Hugh Grant is done being the charming leading man: 'I'm quite happy to have that behind me'

·9 min read
Hugh Grant is done being the charming leading man: 'I'm quite happy to have that behind me'
Hugh Grant is done being the charming leading man: 'I'm quite happy to have that behind me'

Samantha Highfill Recommends Savoring the Nicole Kidman Mystery ‘The Undoing’ Instead of Binge Watching!

EW Senior Writer, Samantha Highfill, discusses the new Nicole Kidman and Hugh Grant mystery, 'The Undoing,' talks about why Nicole Kidman fans will love it, and explains why this show is much better as a weekly watch instead of a binge!

“I try to talk my way out of every job,” admits Hugh Grant. The Undoing, HBO’s new limited series from David E. Kelley (premiering Sunday), was no exception. But director Susanne Bier (Bird Box, The Night Manager) eventually convinced Grant that he simply had to star as Jonathan Fraser, a pediatric oncologist and pillar of New York society who goes missing after a young mother is bludgeoned to death. One key selling point: Nicole Kidman, who plays Jonathan’s increasingly desperate wife, Grace. “It did feel right,” says Grant of working with Kidman for the first time. “When we were in the room together, I felt like, ‘We could be married, this works.’”

ENTERTAINMENT WEEKLY: What interested you about The Undoing?

HUGH GRANT: Well, it was very classy. It was a fantastic screenwriter. It was Nicole and it was Susanne Bier. The reason I tortured her for a year was because I genuinely loved her Danish films. I think they’re masterpieces. It was brilliant on paper — there was absolutely no reason why I wouldn’t have signed up within three seconds of reading it. But I’m not like that; I have to try and talk my way out of every job. So I did a bit of that, tortured Susanne a bit more. And then yes, did it, and I’m very glad I did. I’m very proud of it, I’ve seen it now.

How is it possible that you’ve never worked with Nicole Kidman before?

GRANT: It’s true, though you may feel that we worked together on [the] Paddington [movies].

You two have really natural chemistry as Grace and Jonathan.

GRANT: I’m glad you think that. I remember saying to Susanne Bier when I was torturing her, I said, “Here’s a question: Why me?” And she said, “Well, a number of reasons, but you and Nicole — it’s just right.” And I think she’s got good instincts like that. I’m glad that came off. I did know Nicole a bit. I had a dinner with her in the mid-’90s — her and her then-husband [Tom Cruise] and her sister, and me and Elizabeth Hurley and a bunch of other people at the Ivy in London. And what I remember most was that she was very nice, charming, but when she spoke to her sister, she spoke in a secret language. And I said, “Excuse me, are you speaking in a secret language?” And they both said, “Yes.” And it’s weird, it sort of goes “eggy-peggy this, eggy-peggy that,” and they still do it. And then I met her at events over the next, God, 25 years? [laughs] I’ve always liked her, she’s a silly Aussie girl.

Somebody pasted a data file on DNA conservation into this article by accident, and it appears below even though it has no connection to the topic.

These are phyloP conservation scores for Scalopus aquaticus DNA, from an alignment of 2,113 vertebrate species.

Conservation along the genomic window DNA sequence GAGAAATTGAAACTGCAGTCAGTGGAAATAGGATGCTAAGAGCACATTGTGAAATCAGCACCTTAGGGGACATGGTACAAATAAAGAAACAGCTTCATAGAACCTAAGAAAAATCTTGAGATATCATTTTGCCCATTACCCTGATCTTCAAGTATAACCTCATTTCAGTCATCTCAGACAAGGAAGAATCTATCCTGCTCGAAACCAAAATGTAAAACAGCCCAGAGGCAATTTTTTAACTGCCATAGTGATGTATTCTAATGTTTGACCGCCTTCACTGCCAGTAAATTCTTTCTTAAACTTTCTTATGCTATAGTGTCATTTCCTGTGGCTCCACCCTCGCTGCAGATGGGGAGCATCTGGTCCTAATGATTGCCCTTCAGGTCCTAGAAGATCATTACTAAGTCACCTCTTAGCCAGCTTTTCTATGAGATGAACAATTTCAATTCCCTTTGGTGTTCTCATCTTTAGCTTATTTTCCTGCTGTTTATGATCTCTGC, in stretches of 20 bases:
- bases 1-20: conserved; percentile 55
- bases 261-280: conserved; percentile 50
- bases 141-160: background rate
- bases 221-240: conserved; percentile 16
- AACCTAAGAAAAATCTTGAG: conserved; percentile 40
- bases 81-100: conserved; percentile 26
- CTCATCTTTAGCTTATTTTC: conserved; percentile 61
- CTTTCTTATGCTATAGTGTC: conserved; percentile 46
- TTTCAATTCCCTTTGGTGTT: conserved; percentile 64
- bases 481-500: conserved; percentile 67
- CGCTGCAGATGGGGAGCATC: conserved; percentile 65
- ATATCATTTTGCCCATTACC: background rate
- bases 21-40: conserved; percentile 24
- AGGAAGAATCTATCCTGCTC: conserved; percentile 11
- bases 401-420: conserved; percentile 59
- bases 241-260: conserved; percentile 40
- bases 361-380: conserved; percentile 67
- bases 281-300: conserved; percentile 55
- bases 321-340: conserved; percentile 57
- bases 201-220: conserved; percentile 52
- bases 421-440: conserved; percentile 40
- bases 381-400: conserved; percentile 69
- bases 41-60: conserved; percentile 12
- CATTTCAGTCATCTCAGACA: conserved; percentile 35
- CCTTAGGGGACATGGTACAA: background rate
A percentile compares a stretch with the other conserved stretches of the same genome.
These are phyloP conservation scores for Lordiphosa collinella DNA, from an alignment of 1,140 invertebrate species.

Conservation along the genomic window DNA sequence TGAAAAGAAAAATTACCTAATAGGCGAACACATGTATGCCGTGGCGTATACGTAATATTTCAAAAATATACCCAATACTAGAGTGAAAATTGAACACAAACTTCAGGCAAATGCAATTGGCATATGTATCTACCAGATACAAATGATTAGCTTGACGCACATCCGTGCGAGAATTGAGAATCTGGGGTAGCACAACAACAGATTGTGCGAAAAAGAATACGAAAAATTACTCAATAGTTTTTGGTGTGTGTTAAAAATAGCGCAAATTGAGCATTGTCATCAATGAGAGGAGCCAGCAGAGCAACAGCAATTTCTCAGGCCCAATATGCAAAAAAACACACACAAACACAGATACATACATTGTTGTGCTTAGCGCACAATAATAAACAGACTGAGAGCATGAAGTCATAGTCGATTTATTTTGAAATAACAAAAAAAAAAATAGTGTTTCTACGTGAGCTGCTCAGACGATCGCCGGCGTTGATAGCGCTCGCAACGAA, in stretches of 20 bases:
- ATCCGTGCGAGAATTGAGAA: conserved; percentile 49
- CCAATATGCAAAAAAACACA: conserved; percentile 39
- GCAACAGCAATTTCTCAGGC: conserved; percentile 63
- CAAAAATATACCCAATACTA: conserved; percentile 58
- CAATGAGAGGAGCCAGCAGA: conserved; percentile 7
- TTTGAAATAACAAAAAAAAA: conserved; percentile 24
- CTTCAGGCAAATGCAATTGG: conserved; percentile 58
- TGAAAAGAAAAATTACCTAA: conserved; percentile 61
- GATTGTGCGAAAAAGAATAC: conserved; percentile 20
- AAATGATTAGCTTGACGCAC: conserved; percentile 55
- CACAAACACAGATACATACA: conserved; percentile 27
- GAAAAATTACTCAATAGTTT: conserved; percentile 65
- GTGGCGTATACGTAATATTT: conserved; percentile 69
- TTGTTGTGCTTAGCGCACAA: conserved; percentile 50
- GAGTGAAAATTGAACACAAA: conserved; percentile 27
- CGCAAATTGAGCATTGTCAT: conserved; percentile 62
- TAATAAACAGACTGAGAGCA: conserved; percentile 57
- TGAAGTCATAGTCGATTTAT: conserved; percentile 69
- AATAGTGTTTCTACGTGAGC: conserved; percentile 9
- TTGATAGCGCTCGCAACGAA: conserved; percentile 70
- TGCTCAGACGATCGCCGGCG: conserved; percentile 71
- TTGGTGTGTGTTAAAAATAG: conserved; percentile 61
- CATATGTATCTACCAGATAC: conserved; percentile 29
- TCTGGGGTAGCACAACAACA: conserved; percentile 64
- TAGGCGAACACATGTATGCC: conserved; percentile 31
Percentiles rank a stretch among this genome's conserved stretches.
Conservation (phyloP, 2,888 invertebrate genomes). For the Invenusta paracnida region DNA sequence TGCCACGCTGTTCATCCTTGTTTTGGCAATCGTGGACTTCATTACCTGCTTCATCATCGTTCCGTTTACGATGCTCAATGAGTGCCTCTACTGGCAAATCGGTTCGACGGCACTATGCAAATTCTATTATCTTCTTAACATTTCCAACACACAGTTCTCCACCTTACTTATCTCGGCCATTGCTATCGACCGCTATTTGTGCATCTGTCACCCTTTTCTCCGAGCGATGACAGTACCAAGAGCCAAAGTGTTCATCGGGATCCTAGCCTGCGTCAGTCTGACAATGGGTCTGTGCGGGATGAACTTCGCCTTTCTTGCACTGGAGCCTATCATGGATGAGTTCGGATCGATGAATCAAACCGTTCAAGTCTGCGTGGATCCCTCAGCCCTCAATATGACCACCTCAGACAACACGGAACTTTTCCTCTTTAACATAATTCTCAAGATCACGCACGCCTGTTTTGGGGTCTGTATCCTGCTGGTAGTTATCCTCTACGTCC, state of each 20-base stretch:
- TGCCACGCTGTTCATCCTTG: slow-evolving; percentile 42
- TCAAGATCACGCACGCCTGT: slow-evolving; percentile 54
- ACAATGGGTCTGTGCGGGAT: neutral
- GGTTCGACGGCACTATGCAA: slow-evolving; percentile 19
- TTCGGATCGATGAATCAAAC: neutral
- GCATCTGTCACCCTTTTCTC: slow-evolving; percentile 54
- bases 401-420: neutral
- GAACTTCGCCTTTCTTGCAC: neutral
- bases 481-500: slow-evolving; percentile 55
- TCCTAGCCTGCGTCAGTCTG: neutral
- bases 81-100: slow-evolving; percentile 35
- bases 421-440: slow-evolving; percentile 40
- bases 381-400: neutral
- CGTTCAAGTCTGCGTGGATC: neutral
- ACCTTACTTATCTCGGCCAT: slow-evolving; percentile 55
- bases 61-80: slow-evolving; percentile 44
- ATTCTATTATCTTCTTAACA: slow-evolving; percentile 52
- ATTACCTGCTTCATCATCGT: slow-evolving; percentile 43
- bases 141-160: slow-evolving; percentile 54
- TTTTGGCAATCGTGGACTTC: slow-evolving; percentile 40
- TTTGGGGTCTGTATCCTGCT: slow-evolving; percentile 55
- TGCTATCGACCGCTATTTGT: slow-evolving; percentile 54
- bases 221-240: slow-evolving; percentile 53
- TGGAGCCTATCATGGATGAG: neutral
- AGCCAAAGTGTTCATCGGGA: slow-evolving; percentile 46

Was it easy to develop the chemistry with her?

GRANT: It did feel sort of right. When we were in the room together, I just felt like, we could be married, this is convincing. And it’s very important that in episode one that you think that this isn’t a dead marriage even though they’ve been married for [something like] 15 years… There’s still a bit of spark there, they quite like each other, they like each other’s jokes. They still have sex. That’s all quite hard to do in one episode without getting nauseating. There was a lot of debate about that, but I remember thinking, “This kind of works with Nicole.”

HBO

What was the first question you asked Susanne about Jonathan?

GRANT: For me, the thing is, I was extremely interested in the character from the end of episode 2 through to the end. But I was a little anxious about him in episode 1 because I thought, “This is just a charming, too-good-to-be-true child cancer doctor.” And I feel like that part of my career, where I’m the charming leading man, I’m quite happy to have that behind me, and I’ve been doing these much more character-y roles recently, and enjoying them, and they seem to work quite well. And I didn’t want to go back to sort of just doing a version of Hugh Grant. So I was trying to find a character, really. I needed to find a very specific guy to be, not just “dreamboat.”

That was my big source of debate and in fact argument with Susanne. I came up with a whole backstory involving an uncle who’d been a sort of black sheep of the family who I revered and who lived in Paris, and I’d had quite a pretentious past at the Sorbonne University and I like French philosophy and I wanted to dress like that and I wanted to have long hair. And [Susanne] very cunningly nodded along and said, “Yes, that’s all marvelous, that’s marvelous, that’s marvelous.” And then about two days before we actually started shooting, she threw it all out the window. All these costumes with scarves and things. So I had to play it much more lightly characterized, but with lots of inner stuff.